But I came to see The Static Jacks. I saw them in New York in January when they supported Mission of Burma and they were a highlight of my trip to the Big Apple (apart from meeting Damien and Chris, natch). [Haha flattery will get you everywhere, my friend. -- Ed.]

The Static Jacks aren’t quirky. At The Middle East, they play fast and loud radio-friendly tunes that remind me of The Undertones in their prime. The songs punch you in the head and tell you to listen, lead singer Ian Devaney whirling around the small stage as if Morrissey (who I know isn’t dead) had been reincarnated in the form of a bloke from New Jersey.

On guitars Henry Kaye and Michael Sue-Poi (wearing the same dubious cat t-shirt that I witnessed in NYC), just pound out the riffs while Nick Brennan keeps the beat flowing. The Static Jacks have just returned from touring Europe with the headliners and the experience seems to have suited them. When I saw them in NYC, their songs impressed me but on Tuesday night, they added another dimension.

Before the show starts, Devaney spends some time stalking about the stage looking for the best places to put some pieces of cardboard with “art” on. The images are familiar to anyone who has their debut LP – If You’re Young – but it’s when he grabs one during the song "Defend Rosie" and waves it above his head like some sort of totem, that you understand that these are guys starting their journey and, to them, it’s all still fun. The Wombats had fun as well, but it doesn’t feel as spontaneous as the Jacks.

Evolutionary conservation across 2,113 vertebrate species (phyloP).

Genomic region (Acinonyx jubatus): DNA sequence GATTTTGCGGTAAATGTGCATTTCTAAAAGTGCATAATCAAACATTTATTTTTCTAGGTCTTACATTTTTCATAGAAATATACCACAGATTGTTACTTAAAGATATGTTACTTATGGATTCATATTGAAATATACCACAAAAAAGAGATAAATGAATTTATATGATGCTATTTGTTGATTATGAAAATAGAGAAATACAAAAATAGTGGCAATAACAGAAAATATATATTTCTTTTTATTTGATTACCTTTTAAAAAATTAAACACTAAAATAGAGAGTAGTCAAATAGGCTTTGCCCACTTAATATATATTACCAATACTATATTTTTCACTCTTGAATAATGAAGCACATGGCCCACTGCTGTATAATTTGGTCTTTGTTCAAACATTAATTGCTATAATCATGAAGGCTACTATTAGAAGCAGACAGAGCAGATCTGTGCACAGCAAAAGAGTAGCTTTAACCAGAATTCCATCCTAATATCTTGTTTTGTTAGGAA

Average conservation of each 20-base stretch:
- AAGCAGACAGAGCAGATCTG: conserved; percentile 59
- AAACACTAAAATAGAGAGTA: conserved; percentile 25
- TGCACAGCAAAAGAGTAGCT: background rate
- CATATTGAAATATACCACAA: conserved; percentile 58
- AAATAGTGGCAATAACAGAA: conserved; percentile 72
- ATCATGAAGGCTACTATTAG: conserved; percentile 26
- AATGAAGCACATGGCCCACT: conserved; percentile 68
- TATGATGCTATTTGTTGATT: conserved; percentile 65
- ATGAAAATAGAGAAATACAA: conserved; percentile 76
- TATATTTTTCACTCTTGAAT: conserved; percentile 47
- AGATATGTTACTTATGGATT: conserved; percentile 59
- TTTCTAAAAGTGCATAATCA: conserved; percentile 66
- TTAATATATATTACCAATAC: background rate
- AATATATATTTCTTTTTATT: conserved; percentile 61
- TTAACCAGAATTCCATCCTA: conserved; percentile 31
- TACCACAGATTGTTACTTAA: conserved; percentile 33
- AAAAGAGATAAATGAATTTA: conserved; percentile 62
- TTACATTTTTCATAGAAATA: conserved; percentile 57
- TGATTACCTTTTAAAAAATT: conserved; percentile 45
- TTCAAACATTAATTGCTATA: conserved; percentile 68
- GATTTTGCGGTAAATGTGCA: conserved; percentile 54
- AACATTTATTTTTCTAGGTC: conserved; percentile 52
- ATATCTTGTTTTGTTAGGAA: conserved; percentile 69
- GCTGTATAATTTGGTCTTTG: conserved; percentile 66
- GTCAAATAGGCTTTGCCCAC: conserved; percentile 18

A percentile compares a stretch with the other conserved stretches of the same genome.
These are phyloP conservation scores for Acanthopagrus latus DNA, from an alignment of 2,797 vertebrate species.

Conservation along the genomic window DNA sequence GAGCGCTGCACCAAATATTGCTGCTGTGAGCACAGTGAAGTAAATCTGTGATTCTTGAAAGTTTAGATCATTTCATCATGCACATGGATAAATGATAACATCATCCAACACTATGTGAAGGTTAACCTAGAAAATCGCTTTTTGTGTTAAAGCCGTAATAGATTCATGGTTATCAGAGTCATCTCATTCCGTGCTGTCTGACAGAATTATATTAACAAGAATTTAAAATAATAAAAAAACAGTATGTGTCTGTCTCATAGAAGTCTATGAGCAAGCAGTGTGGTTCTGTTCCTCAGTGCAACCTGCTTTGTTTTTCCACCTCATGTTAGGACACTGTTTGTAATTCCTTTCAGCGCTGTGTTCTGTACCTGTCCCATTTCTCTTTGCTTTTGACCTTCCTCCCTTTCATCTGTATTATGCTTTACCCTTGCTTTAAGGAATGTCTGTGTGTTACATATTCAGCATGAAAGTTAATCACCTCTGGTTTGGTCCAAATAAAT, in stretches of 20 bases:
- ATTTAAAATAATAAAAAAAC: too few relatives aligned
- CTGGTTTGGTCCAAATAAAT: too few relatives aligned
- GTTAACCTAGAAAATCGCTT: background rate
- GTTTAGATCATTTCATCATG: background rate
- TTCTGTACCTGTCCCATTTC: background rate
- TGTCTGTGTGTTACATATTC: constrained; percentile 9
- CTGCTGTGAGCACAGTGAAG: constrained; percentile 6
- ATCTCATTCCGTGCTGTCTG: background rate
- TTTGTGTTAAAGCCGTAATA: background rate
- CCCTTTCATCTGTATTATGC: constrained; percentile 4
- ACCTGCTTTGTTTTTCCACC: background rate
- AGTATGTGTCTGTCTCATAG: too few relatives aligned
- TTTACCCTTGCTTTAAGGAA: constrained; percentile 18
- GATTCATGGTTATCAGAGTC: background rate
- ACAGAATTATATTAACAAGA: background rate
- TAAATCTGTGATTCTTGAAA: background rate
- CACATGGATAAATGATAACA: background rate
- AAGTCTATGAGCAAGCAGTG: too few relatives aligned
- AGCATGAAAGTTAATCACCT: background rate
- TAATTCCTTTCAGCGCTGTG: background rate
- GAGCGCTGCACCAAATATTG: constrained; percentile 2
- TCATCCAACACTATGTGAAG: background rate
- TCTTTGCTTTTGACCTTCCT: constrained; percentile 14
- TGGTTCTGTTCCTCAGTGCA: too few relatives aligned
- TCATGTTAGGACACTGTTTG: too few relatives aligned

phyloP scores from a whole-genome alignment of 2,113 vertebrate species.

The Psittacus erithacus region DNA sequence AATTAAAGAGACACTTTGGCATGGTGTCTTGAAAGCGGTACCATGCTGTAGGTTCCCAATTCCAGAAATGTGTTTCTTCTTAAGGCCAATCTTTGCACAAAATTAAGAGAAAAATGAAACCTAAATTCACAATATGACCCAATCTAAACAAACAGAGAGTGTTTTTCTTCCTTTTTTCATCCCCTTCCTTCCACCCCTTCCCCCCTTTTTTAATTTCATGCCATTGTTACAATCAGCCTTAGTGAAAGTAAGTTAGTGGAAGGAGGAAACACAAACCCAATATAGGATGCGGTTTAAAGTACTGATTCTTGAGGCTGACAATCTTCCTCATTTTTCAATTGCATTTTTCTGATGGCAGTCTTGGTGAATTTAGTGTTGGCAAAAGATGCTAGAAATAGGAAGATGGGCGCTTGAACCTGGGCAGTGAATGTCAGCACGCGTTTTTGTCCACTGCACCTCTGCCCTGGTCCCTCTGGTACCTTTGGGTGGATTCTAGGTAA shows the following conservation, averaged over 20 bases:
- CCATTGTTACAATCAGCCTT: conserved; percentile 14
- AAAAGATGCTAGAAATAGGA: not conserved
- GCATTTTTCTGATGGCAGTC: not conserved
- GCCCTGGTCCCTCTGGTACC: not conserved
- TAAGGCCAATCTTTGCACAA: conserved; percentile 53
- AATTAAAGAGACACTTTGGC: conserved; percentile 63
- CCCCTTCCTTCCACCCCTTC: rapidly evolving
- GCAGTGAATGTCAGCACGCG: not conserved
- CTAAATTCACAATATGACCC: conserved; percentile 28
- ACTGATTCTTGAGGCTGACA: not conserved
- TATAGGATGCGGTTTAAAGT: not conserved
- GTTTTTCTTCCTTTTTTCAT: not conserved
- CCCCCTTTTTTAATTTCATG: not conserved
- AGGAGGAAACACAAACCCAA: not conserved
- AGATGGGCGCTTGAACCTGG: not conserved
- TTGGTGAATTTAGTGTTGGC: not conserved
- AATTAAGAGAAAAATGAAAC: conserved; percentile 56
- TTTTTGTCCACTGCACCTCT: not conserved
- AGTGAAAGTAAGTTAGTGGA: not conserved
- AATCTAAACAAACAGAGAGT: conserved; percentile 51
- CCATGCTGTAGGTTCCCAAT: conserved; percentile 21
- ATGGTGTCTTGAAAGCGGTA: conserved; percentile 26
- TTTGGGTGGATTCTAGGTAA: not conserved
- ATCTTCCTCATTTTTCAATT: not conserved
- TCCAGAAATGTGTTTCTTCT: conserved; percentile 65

Is it punk or is it pop? It’s another question with no answer, another reason to enjoy the show rather than try to analyze the appeal of The Static Jacks but for 40 minutes, they are the sultans of The Middle East.

It would be unfair to not mention the opening band of the evening, Flagship. Another young band, this time from Charlotte (NC), they wear their influences firmly on their musical sleeve. Spoiler alert: they have listened to a lot of U2.

They were genuinely excited to be here (they said so) and their EP was available on iTunes. The fact that you can download their tracks is no guarantee of quality but they were solid and there was nothing wrong with the generic arena-rock that they performed. They didn’t seem to have a lot of energy, they were earnest in their endeavors but the lead singer was spending so much time channeling his inner Bono that there was no real room for anything else. It has been said that imitation is a sincere form of flattery but Flagship are destined to become one of those bands that spend a lot of their career in venues like The Middle East. Which is a shame, because they probably think that they are doing something right.

Winners on the night? The Static Jacks, an easy points victory over the visitors from across the pond. The Wombats may come from Liverpool but there is little danger of them ever being talked about in the same breath as another band from Merseyside. You need to be more than quirky to succeed in this game.

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Thanks Dave! The Wombats played NYC's Webster Hall last night, but you can check them out on the rest of their tour as they head westward through these United States before returning to Europe for a string of festival dates.